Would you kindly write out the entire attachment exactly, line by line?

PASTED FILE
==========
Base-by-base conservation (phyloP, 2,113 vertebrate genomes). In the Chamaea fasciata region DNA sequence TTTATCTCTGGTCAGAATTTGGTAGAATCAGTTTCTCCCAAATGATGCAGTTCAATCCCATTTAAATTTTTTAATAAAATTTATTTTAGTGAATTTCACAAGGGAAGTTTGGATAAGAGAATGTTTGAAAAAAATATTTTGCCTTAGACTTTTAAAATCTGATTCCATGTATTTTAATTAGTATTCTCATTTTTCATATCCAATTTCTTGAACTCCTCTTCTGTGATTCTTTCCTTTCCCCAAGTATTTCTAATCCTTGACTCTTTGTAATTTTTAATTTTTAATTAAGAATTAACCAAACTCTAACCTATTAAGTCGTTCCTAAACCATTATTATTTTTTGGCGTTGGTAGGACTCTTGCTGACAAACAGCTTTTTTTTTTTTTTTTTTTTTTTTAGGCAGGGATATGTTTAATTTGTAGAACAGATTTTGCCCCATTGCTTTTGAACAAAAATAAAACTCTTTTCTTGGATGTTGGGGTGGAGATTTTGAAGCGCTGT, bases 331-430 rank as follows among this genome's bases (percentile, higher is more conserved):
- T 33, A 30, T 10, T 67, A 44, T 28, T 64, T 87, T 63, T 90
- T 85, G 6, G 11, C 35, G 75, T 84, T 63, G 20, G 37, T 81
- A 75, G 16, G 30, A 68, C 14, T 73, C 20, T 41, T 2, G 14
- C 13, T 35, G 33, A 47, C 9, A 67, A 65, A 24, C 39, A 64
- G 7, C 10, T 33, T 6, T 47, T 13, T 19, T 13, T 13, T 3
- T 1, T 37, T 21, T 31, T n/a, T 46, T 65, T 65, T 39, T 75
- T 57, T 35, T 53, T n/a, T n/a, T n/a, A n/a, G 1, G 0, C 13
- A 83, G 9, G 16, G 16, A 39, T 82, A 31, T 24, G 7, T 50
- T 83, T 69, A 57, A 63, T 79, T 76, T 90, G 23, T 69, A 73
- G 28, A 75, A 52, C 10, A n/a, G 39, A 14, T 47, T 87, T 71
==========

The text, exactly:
Base-by-base conservation (phyloP, 2,113 vertebrate genomes). In the Chamaea fasciata region DNA sequence TTTATCTCTGGTCAGAATTTGGTAGAATCAGTTTCTCCCAAATGATGCAGTTCAATCCCATTTAAATTTTTTAATAAAATTTATTTTAGTGAATTTCACAAGGGAAGTTTGGATAAGAGAATGTTTGAAAAAAATATTTTGCCTTAGACTTTTAAAATCTGATTCCATGTATTTTAATTAGTATTCTCATTTTTCATATCCAATTTCTTGAACTCCTCTTCTGTGATTCTTTCCTTTCCCCAAGTATTTCTAATCCTTGACTCTTTGTAATTTTTAATTTTTAATTAAGAATTAACCAAACTCTAACCTATTAAGTCGTTCCTAAACCATTATTATTTTTTGGCGTTGGTAGGACTCTTGCTGACAAACAGCTTTTTTTTTTTTTTTTTTTTTTTTAGGCAGGGATATGTTTAATTTGTAGAACAGATTTTGCCCCATTGCTTTTGAACAAAAATAAAACTCTTTTCTTGGATGTTGGGGTGGAGATTTTGAAGCGCTGT, bases 331-430 rank as follows among this genome's bases (percentile, higher is more conserved):
- T 33, A 30, T 10, T 67, A 44, T 28, T 64, T 87, T 63, T 90
- T 85, G 6, G 11, C 35, G 75, T 84, T 63, G 20, G 37, T 81
- A 75, G 16, G 30, A 68, C 14, T 73, C 20, T 41, T 2, G 14
- C 13, T 35, G 33, A 47, C 9, A 67, A 65, A 24, C 39, A 64
- G 7, C 10, T 33, T 6, T 47, T 13, T 19, T 13, T 13, T 3
- T 1, T 37, T 21, T 31, T n/a, T 46, T 65, T 65, T 39, T 75
- T 57, T 35, T 53, T n/a, T n/a, T n/a, A n/a, G 1, G 0, C 13
- A 83, G 9, G 16, G 16, A 39, T 82, A 31, T 24, G 7, T 50
- T 83, T 69, A 57, A 63, T 79, T 76, T 90, G 23, T 69, A 73
- G 28, A 75, A 52, C 10, A n/a, G 39, A 14, T 47, T 87, T 71